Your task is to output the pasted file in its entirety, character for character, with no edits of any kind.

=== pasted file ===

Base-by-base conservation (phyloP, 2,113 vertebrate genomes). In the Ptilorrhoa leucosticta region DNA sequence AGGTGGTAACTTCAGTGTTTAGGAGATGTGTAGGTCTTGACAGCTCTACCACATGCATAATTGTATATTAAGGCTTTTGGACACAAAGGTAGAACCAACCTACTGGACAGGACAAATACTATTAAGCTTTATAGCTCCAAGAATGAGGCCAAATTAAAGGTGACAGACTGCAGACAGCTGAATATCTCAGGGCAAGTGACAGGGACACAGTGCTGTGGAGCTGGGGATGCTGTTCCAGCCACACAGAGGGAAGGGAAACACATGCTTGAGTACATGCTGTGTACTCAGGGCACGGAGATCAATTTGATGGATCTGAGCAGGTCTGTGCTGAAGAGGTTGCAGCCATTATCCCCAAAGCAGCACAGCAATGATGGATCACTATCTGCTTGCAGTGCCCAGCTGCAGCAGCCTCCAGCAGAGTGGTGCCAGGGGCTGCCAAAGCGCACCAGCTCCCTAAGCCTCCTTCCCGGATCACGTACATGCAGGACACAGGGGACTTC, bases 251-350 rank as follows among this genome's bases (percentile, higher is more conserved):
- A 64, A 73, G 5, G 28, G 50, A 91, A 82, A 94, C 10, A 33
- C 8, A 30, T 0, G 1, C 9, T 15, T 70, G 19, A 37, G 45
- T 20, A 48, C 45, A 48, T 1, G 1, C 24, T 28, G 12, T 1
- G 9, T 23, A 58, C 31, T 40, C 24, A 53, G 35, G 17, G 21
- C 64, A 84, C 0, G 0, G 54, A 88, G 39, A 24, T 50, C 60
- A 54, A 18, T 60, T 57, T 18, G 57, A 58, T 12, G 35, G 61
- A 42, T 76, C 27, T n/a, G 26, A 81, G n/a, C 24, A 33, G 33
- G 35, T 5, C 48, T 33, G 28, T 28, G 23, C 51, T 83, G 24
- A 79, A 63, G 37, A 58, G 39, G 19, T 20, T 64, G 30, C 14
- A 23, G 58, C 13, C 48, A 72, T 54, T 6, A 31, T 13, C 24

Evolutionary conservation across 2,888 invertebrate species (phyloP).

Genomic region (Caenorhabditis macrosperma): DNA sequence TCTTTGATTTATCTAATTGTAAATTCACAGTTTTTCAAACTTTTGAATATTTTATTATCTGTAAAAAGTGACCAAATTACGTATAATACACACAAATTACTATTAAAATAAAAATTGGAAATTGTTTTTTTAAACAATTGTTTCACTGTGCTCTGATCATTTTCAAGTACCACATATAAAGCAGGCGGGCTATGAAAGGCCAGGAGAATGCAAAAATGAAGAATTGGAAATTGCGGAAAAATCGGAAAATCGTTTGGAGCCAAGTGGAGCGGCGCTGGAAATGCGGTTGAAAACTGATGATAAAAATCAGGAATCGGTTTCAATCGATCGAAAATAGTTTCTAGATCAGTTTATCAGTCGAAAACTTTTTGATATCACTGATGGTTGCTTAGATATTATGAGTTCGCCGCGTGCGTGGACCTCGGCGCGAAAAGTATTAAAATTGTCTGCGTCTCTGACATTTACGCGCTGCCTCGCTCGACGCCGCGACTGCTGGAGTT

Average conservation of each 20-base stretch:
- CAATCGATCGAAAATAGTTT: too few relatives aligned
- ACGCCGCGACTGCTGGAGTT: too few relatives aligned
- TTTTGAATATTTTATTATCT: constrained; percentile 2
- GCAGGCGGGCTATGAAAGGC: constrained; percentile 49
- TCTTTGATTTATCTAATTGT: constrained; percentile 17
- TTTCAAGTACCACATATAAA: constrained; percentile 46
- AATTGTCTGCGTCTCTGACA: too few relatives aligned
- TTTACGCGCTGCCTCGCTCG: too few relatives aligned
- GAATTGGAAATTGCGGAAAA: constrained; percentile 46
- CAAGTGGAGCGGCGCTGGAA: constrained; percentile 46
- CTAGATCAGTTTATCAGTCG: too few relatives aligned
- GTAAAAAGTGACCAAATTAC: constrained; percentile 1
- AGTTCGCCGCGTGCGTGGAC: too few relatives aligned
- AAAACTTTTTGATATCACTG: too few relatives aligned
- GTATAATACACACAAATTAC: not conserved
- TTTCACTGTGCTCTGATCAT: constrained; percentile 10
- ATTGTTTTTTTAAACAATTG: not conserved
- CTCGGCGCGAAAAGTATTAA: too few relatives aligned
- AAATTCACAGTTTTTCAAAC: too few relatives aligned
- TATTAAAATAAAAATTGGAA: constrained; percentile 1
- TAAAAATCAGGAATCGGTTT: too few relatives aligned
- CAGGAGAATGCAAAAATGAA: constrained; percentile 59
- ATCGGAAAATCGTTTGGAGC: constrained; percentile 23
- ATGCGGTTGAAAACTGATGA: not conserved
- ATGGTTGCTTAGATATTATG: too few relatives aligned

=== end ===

Base-by-base conservation (phyloP, 2,113 vertebrate genomes). In the Ptilorrhoa leucosticta region DNA sequence AGGTGGTAACTTCAGTGTTTAGGAGATGTGTAGGTCTTGACAGCTCTACCACATGCATAATTGTATATTAAGGCTTTTGGACACAAAGGTAGAACCAACCTACTGGACAGGACAAATACTATTAAGCTTTATAGCTCCAAGAATGAGGCCAAATTAAAGGTGACAGACTGCAGACAGCTGAATATCTCAGGGCAAGTGACAGGGACACAGTGCTGTGGAGCTGGGGATGCTGTTCCAGCCACACAGAGGGAAGGGAAACACATGCTTGAGTACATGCTGTGTACTCAGGGCACGGAGATCAATTTGATGGATCTGAGCAGGTCTGTGCTGAAGAGGTTGCAGCCATTATCCCCAAAGCAGCACAGCAATGATGGATCACTATCTGCTTGCAGTGCCCAGCTGCAGCAGCCTCCAGCAGAGTGGTGCCAGGGGCTGCCAAAGCGCACCAGCTCCCTAAGCCTCCTTCCCGGATCACGTACATGCAGGACACAGGGGACTTC, bases 251-350 rank as follows among this genome's bases (percentile, higher is more conserved):
- A 64, A 73, G 5, G 28, G 50, A 91, A 82, A 94, C 10, A 33
- C 8, A 30, T 0, G 1, C 9, T 15, T 70, G 19, A 37, G 45
- T 20, A 48, C 45, A 48, T 1, G 1, C 24, T 28, G 12, T 1
- G 9, T 23, A 58, C 31, T 40, C 24, A 53, G 35, G 17, G 21
- C 64, A 84, C 0, G 0, G 54, A 88, G 39, A 24, T 50, C 60
- A 54, A 18, T 60, T 57, T 18, G 57, A 58, T 12, G 35, G 61
- A 42, T 76, C 27, T n/a, G 26, A 81, G n/a, C 24, A 33, G 33
- G 35, T 5, C 48, T 33, G 28, T 28, G 23, C 51, T 83, G 24
- A 79, A 63, G 37, A 58, G 39, G 19, T 20, T 64, G 30, C 14
- A 23, G 58, C 13, C 48, A 72, T 54, T 6, A 31, T 13, C 24

Evolutionary conservation across 2,888 invertebrate species (phyloP).

Genomic region (Caenorhabditis macrosperma): DNA sequence TCTTTGATTTATCTAATTGTAAATTCACAGTTTTTCAAACTTTTGAATATTTTATTATCTGTAAAAAGTGACCAAATTACGTATAATACACACAAATTACTATTAAAATAAAAATTGGAAATTGTTTTTTTAAACAATTGTTTCACTGTGCTCTGATCATTTTCAAGTACCACATATAAAGCAGGCGGGCTATGAAAGGCCAGGAGAATGCAAAAATGAAGAATTGGAAATTGCGGAAAAATCGGAAAATCGTTTGGAGCCAAGTGGAGCGGCGCTGGAAATGCGGTTGAAAACTGATGATAAAAATCAGGAATCGGTTTCAATCGATCGAAAATAGTTTCTAGATCAGTTTATCAGTCGAAAACTTTTTGATATCACTGATGGTTGCTTAGATATTATGAGTTCGCCGCGTGCGTGGACCTCGGCGCGAAAAGTATTAAAATTGTCTGCGTCTCTGACATTTACGCGCTGCCTCGCTCGACGCCGCGACTGCTGGAGTT

Average conservation of each 20-base stretch:
- CAATCGATCGAAAATAGTTT: too few relatives aligned
- ACGCCGCGACTGCTGGAGTT: too few relatives aligned
- TTTTGAATATTTTATTATCT: constrained; percentile 2
- GCAGGCGGGCTATGAAAGGC: constrained; percentile 49
- TCTTTGATTTATCTAATTGT: constrained; percentile 17
- TTTCAAGTACCACATATAAA: constrained; percentile 46
- AATTGTCTGCGTCTCTGACA: too few relatives aligned
- TTTACGCGCTGCCTCGCTCG: too few relatives aligned
- GAATTGGAAATTGCGGAAAA: constrained; percentile 46
- CAAGTGGAGCGGCGCTGGAA: constrained; percentile 46
- CTAGATCAGTTTATCAGTCG: too few relatives aligned
- GTAAAAAGTGACCAAATTAC: constrained; percentile 1
- AGTTCGCCGCGTGCGTGGAC: too few relatives aligned
- AAAACTTTTTGATATCACTG: too few relatives aligned
- GTATAATACACACAAATTAC: not conserved
- TTTCACTGTGCTCTGATCAT: constrained; percentile 10
- ATTGTTTTTTTAAACAATTG: not conserved
- CTCGGCGCGAAAAGTATTAA: too few relatives aligned
- AAATTCACAGTTTTTCAAAC: too few relatives aligned
- TATTAAAATAAAAATTGGAA: constrained; percentile 1
- TAAAAATCAGGAATCGGTTT: too few relatives aligned
- CAGGAGAATGCAAAAATGAA: constrained; percentile 59
- ATCGGAAAATCGTTTGGAGC: constrained; percentile 23
- ATGCGGTTGAAAACTGATGA: not conserved
- ATGGTTGCTTAGATATTATG: too few relatives aligned